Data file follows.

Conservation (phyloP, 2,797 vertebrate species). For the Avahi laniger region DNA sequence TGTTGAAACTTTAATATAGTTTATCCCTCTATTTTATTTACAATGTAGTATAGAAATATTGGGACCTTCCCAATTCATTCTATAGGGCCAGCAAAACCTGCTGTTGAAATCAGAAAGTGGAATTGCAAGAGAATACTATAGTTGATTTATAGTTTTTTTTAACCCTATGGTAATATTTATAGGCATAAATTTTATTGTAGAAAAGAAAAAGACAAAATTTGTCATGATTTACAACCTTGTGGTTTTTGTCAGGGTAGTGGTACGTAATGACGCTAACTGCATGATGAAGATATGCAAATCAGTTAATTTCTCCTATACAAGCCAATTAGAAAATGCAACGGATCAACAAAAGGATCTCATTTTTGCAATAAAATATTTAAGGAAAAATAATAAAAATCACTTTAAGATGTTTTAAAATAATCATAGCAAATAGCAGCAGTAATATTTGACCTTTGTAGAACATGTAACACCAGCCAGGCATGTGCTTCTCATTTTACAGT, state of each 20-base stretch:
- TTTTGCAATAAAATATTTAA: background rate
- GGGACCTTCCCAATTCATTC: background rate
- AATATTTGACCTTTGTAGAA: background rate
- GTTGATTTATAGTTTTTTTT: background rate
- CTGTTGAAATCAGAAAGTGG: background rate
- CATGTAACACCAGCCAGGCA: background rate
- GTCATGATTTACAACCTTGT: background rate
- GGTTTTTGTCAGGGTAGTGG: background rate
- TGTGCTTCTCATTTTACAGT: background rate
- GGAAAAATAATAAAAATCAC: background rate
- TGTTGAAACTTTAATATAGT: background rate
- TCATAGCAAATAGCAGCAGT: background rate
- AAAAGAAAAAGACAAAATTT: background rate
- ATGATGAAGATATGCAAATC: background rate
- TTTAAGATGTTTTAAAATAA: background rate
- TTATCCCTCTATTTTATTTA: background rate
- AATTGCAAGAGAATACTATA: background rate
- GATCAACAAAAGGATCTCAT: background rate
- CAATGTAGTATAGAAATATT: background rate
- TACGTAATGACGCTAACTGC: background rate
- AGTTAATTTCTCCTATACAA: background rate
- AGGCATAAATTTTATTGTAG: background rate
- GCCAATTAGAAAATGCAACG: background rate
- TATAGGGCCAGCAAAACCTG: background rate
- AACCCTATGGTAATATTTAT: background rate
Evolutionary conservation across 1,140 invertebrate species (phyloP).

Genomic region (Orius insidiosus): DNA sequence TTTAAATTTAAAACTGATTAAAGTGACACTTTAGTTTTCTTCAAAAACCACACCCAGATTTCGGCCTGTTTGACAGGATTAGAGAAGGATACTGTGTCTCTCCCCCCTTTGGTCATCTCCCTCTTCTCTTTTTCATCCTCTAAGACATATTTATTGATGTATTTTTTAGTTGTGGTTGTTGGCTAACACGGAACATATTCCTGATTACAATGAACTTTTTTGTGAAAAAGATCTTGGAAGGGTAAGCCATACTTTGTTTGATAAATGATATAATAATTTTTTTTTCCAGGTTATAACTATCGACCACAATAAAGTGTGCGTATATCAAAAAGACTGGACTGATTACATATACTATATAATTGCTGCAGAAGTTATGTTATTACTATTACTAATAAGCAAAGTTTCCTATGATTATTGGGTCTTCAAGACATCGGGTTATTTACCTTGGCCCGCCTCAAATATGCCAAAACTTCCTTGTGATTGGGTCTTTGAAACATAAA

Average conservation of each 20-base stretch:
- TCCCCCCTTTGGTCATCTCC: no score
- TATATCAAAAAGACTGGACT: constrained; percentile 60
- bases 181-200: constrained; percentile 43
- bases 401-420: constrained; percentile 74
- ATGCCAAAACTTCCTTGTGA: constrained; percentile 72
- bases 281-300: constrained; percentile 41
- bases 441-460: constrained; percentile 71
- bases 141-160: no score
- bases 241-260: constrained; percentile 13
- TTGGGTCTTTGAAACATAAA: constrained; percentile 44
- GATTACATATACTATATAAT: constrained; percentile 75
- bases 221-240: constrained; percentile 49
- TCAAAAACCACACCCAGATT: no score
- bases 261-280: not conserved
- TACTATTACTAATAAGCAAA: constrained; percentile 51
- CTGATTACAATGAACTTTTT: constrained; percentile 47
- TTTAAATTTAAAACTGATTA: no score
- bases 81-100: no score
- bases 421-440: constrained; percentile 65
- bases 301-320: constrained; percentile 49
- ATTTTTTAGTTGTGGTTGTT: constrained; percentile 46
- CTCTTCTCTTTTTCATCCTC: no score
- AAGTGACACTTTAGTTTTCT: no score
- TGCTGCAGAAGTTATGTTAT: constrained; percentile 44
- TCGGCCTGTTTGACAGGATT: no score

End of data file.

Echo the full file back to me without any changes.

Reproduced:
Conservation (phyloP, 2,797 vertebrate species). For the Avahi laniger region DNA sequence TGTTGAAACTTTAATATAGTTTATCCCTCTATTTTATTTACAATGTAGTATAGAAATATTGGGACCTTCCCAATTCATTCTATAGGGCCAGCAAAACCTGCTGTTGAAATCAGAAAGTGGAATTGCAAGAGAATACTATAGTTGATTTATAGTTTTTTTTAACCCTATGGTAATATTTATAGGCATAAATTTTATTGTAGAAAAGAAAAAGACAAAATTTGTCATGATTTACAACCTTGTGGTTTTTGTCAGGGTAGTGGTACGTAATGACGCTAACTGCATGATGAAGATATGCAAATCAGTTAATTTCTCCTATACAAGCCAATTAGAAAATGCAACGGATCAACAAAAGGATCTCATTTTTGCAATAAAATATTTAAGGAAAAATAATAAAAATCACTTTAAGATGTTTTAAAATAATCATAGCAAATAGCAGCAGTAATATTTGACCTTTGTAGAACATGTAACACCAGCCAGGCATGTGCTTCTCATTTTACAGT, state of each 20-base stretch:
- TTTTGCAATAAAATATTTAA: background rate
- GGGACCTTCCCAATTCATTC: background rate
- AATATTTGACCTTTGTAGAA: background rate
- GTTGATTTATAGTTTTTTTT: background rate
- CTGTTGAAATCAGAAAGTGG: background rate
- CATGTAACACCAGCCAGGCA: background rate
- GTCATGATTTACAACCTTGT: background rate
- GGTTTTTGTCAGGGTAGTGG: background rate
- TGTGCTTCTCATTTTACAGT: background rate
- GGAAAAATAATAAAAATCAC: background rate
- TGTTGAAACTTTAATATAGT: background rate
- TCATAGCAAATAGCAGCAGT: background rate
- AAAAGAAAAAGACAAAATTT: background rate
- ATGATGAAGATATGCAAATC: background rate
- TTTAAGATGTTTTAAAATAA: background rate
- TTATCCCTCTATTTTATTTA: background rate
- AATTGCAAGAGAATACTATA: background rate
- GATCAACAAAAGGATCTCAT: background rate
- CAATGTAGTATAGAAATATT: background rate
- TACGTAATGACGCTAACTGC: background rate
- AGTTAATTTCTCCTATACAA: background rate
- AGGCATAAATTTTATTGTAG: background rate
- GCCAATTAGAAAATGCAACG: background rate
- TATAGGGCCAGCAAAACCTG: background rate
- AACCCTATGGTAATATTTAT: background rate
Evolutionary conservation across 1,140 invertebrate species (phyloP).

Genomic region (Orius insidiosus): DNA sequence TTTAAATTTAAAACTGATTAAAGTGACACTTTAGTTTTCTTCAAAAACCACACCCAGATTTCGGCCTGTTTGACAGGATTAGAGAAGGATACTGTGTCTCTCCCCCCTTTGGTCATCTCCCTCTTCTCTTTTTCATCCTCTAAGACATATTTATTGATGTATTTTTTAGTTGTGGTTGTTGGCTAACACGGAACATATTCCTGATTACAATGAACTTTTTTGTGAAAAAGATCTTGGAAGGGTAAGCCATACTTTGTTTGATAAATGATATAATAATTTTTTTTTCCAGGTTATAACTATCGACCACAATAAAGTGTGCGTATATCAAAAAGACTGGACTGATTACATATACTATATAATTGCTGCAGAAGTTATGTTATTACTATTACTAATAAGCAAAGTTTCCTATGATTATTGGGTCTTCAAGACATCGGGTTATTTACCTTGGCCCGCCTCAAATATGCCAAAACTTCCTTGTGATTGGGTCTTTGAAACATAAA

Average conservation of each 20-base stretch:
- TCCCCCCTTTGGTCATCTCC: no score
- TATATCAAAAAGACTGGACT: constrained; percentile 60
- bases 181-200: constrained; percentile 43
- bases 401-420: constrained; percentile 74
- ATGCCAAAACTTCCTTGTGA: constrained; percentile 72
- bases 281-300: constrained; percentile 41
- bases 441-460: constrained; percentile 71
- bases 141-160: no score
- bases 241-260: constrained; percentile 13
- TTGGGTCTTTGAAACATAAA: constrained; percentile 44
- GATTACATATACTATATAAT: constrained; percentile 75
- bases 221-240: constrained; percentile 49
- TCAAAAACCACACCCAGATT: no score
- bases 261-280: not conserved
- TACTATTACTAATAAGCAAA: constrained; percentile 51
- CTGATTACAATGAACTTTTT: constrained; percentile 47
- TTTAAATTTAAAACTGATTA: no score
- bases 81-100: no score
- bases 421-440: constrained; percentile 65
- bases 301-320: constrained; percentile 49
- ATTTTTTAGTTGTGGTTGTT: constrained; percentile 46
- CTCTTCTCTTTTTCATCCTC: no score
- AAGTGACACTTTAGTTTTCT: no score
- TGCTGCAGAAGTTATGTTAT: constrained; percentile 44
- TCGGCCTGTTTGACAGGATT: no score